Pros & Cons of Using SELECT, Views, and Stored Procedures in SQL Server

When I first started using SQL Server as a novice, I was initially confused as to the differences between the SELECT statement, views, and stored procedures. They all seemed to perform more or less the same task (retrieve data), and I wanted to know the pros and cons of using each.

Why would SQL Server offer three different options to retrieve data from database? As a developer and new DBA, I took it upon myself to learn everything I could about these options, why they may be required, and when they should be used. This article is a result of my learning and experience, and explains the differences between SELECT statements, views, and stored procedures for the DBA or developer new to SQL Server. I hope you find this article useful.

As you read this article, if you choose, you can cut and paste the code into Query Analyzer I have provided in order to more fully understand and appreciate the differences between the SELECT statement, views, and stored procedures. I have divided this article into three parts to better explain this information.

Starting Notes

To get us started on learning the differences between the SELECT statement, views, and stored procedures, I need to mention the syscacheobjects system table. It is used to store information about compiled objects and their execution plans. The reason for this is because compiled SELECT statements, views, and stored procedures are stored here, and I have used this table to experiment and learn more about how these three different objects are stored and used by SQL Server. If you are not familiar with this system table, you might want to take a peek at it. It is stored in the master database, and can be viewed with Enterprise Manager or Query Analyzer.

If you choose to follow along with the examples in this article, you will want to run the DBCC FREEPROCCACHE command before each run. This command clears the syscacheobjects table of any current cached objects, and allows us to perform more accurate tests.

Now, let’s create a table and input a few rows in the table before we commence at taking a look at the  differences between the SELECT statement, views, and stored procedures.

Create Sample Table

I assume you have a database you can use for this. If not, you will want to create one at this time. Now, we need to create a table for our experimentation.

Create Table DummyTable1

(

             EmpId Int,

             EmpName Varchar(8000)

)

Now, let’s add a few records in this table using this script:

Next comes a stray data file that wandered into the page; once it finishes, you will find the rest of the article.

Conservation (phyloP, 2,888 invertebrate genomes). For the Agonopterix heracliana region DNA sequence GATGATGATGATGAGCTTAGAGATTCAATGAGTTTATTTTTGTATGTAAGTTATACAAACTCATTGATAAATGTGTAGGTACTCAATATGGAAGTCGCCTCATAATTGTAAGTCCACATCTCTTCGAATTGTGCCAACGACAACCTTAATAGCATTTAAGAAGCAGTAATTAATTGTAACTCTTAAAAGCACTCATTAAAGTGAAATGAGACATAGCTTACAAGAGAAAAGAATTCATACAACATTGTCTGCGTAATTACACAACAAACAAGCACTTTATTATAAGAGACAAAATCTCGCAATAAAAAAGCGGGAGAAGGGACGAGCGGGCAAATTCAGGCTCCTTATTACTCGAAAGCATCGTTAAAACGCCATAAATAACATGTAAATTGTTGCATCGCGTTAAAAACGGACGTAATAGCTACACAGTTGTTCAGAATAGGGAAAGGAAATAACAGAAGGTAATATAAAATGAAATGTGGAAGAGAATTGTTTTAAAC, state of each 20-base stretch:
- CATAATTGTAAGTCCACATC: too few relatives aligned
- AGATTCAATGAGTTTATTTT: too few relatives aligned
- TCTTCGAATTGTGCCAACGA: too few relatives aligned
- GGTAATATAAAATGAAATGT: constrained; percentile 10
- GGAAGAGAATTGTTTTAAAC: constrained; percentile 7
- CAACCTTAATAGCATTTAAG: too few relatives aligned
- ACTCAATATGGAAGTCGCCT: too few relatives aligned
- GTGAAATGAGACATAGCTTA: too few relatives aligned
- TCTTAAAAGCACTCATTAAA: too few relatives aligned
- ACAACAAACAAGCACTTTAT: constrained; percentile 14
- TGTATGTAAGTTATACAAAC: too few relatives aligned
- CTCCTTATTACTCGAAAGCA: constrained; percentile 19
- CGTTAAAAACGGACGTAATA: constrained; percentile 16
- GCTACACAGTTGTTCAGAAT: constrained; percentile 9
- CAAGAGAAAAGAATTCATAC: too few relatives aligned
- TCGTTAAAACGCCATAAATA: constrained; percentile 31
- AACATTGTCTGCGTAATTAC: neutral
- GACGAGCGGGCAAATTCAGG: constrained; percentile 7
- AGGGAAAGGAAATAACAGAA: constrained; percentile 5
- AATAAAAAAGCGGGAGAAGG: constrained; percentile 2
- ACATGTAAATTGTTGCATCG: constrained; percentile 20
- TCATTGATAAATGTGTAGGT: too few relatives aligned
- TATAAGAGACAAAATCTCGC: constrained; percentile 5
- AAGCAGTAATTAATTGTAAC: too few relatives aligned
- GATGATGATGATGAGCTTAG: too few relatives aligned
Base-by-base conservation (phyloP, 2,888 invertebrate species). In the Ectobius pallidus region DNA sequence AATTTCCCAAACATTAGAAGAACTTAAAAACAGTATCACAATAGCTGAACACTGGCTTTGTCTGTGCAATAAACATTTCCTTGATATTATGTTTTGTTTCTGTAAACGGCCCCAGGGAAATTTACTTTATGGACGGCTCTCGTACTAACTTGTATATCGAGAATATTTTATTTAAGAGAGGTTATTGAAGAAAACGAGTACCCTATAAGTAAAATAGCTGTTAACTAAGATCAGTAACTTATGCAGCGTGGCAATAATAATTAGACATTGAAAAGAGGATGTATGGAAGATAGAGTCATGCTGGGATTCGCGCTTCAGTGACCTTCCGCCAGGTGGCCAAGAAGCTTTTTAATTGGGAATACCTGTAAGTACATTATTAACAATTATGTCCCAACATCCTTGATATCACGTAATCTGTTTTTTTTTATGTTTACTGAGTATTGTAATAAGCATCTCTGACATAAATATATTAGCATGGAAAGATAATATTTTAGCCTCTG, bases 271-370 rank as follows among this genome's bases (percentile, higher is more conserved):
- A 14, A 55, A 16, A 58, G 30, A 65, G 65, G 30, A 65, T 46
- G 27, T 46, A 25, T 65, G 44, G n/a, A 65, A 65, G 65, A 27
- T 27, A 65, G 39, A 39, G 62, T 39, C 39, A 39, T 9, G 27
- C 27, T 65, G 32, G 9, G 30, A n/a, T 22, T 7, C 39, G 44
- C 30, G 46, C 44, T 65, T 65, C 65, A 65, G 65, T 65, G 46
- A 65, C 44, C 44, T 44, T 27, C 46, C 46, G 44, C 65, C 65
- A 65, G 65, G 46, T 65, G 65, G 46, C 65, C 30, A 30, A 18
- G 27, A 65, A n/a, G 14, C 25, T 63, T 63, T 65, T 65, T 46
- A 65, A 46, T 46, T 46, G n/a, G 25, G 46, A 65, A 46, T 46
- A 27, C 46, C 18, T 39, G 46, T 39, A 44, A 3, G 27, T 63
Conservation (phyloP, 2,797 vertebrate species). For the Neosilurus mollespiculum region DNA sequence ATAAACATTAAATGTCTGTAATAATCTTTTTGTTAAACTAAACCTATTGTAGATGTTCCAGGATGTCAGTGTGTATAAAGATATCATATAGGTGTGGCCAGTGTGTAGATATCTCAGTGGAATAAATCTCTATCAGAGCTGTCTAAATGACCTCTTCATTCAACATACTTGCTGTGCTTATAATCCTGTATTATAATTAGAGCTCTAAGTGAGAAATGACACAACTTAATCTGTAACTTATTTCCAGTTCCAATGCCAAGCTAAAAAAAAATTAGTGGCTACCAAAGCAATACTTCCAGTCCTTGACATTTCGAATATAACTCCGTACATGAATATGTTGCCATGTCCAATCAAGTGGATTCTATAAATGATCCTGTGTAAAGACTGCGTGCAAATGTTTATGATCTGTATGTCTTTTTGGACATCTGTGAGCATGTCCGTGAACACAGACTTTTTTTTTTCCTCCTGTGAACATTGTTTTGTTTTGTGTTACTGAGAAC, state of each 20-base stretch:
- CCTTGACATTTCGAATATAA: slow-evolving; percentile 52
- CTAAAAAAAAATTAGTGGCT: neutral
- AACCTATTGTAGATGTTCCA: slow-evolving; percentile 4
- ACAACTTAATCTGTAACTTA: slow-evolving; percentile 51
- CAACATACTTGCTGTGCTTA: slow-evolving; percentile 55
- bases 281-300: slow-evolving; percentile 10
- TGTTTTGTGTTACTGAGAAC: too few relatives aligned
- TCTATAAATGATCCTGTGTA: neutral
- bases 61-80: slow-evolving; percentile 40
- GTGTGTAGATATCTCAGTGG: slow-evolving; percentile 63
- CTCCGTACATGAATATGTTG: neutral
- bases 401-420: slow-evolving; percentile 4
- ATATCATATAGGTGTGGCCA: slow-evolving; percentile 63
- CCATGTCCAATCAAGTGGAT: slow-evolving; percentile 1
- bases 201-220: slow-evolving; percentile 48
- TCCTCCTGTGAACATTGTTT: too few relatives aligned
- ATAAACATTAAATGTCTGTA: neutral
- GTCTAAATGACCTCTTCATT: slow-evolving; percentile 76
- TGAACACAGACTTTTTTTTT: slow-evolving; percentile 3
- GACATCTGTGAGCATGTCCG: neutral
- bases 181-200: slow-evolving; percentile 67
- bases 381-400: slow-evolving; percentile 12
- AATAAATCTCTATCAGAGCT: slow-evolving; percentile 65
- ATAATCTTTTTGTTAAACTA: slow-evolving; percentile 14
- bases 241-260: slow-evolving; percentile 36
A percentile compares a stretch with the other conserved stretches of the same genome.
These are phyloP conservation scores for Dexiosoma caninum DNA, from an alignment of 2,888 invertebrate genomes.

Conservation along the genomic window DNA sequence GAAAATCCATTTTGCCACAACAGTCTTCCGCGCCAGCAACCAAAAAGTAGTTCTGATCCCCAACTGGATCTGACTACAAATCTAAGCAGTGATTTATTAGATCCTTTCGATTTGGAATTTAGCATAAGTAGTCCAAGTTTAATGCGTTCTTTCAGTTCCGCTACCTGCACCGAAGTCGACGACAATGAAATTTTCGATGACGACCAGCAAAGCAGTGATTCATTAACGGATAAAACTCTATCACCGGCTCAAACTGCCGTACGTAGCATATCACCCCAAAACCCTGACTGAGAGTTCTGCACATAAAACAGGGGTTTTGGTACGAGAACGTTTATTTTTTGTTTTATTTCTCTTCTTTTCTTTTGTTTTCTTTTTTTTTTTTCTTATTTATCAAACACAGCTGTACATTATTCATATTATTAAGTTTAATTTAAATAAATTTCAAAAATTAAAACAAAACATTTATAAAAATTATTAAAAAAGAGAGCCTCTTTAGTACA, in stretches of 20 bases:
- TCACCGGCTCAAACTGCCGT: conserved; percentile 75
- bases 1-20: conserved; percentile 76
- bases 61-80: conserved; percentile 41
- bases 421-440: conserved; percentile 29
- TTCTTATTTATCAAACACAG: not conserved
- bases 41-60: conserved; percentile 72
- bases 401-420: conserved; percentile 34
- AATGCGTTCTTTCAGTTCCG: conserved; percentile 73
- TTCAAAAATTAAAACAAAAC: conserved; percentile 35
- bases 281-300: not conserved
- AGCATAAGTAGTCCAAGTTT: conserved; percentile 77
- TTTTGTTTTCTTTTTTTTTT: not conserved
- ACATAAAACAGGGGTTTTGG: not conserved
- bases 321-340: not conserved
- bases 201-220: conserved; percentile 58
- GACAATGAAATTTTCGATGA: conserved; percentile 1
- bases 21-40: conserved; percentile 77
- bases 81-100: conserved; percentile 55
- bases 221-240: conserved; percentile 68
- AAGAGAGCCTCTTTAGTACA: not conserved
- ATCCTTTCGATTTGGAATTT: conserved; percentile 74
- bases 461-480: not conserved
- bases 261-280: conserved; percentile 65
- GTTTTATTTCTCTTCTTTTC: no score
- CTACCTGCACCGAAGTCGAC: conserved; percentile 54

Insert Into DummyTable1 Values (1, Replicate (‘a’,20))

GO

Insert Into DummyTable1 Values (2, Replicate (‘b’,20))

GO

Insert Into DummyTable1 Values (3, Replicate (‘c’,20))

GO

Insert Into DummyTable1 Values (4, Replicate (‘d’,20))

GO

Insert Into DummyTable1 Values (5, Replicate (‘e’,20))

GO

Insert Into DummyTable1 Values (6, Replicate (‘f’,20))

GO

Insert Into DummyTable1 Values (7, Replicate (‘g’,20))

GO

Insert Into DummyTable1 Values (8, Replicate (‘h’,20))

GO

Insert Into DummyTable1 Values (9, Replicate (‘i’,20))

GO

Insert Into DummyTable1 Values (10, Replicate (‘j’,20))

GO

DummyTable1 has contains sufficient rows to experiment with the differences between the SELECT statement, views, and stored procedures.

Let us begin with the SELECT statement and see how it is different from views and stored procedures.

SELECT Statement

Now, let’s view the contents of the table by EXECuting the following command in Query Analyzer for our new table.

SELECT EmpId, EmpName FROM DummyTable1

GO

EmpID EmpName

1

aaaaaaaaaaaaaaaaaaaa

2

bbbbbbbbbbbbbbbbbbbb

3

cccccccccccccccccccc

4

dddddddddddddddddddd

5

eeeeeeeeeeeeeeeeeeee

6

ffffffffffffffffffff

7

gggggggggggggggggggg

8

hhhhhhhhhhhhhhhhhhhh

9

iiiiiiiiiiiiiiiiiiii

10

jjjjjjjjjjjjjjjjjjjj

As you would expect, the data we inserted earlier has been displayed.

Now, let’s execute the following commands to clear the cache.

DBCC FREEPROCCACHE

GO

Freeing the procedure cache prevents an ad-hoc SQL statement from being reused, assuming that it is currently in the cache. This means that the next time we run the same ad-hoc statement, that it must be newly recompiled.

Continues…

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3 Responses to “Pros & Cons of Using SELECT, Views, and Stored Procedures in SQL Server”

  1. hi,

    I ran the select statement and i got the desired result but when i run the select on syscacheobjects i am seeing only parse tree and compiled plan but i am not able to see the executable plan.

    please reply with valuable suggestions

  2. I am using sql server 2008? i think we can see cache object executable plan in sql 2000 but not in 2005/20008
    am i on the right track?

  3. Hi Vijay,

    Thanks for Good article on Select,View & SP.

    I Need Some Clarification
    I’m using Sql Server 2008

    A). When i Execute Same SQL statement with one same user but diffrent empid,
    then it produce diffrent Compiled Plan.

    B). the above is same for VIEW also.

    C). But for SP uses same Compiled Plan for diffrent empid input.

    I think this is correct behaviour in Sql server 2008.

    What you say regarding SELECT & VIEW is OPPOSITE

    Please Explain

    Regards,
    Anil Vanjre

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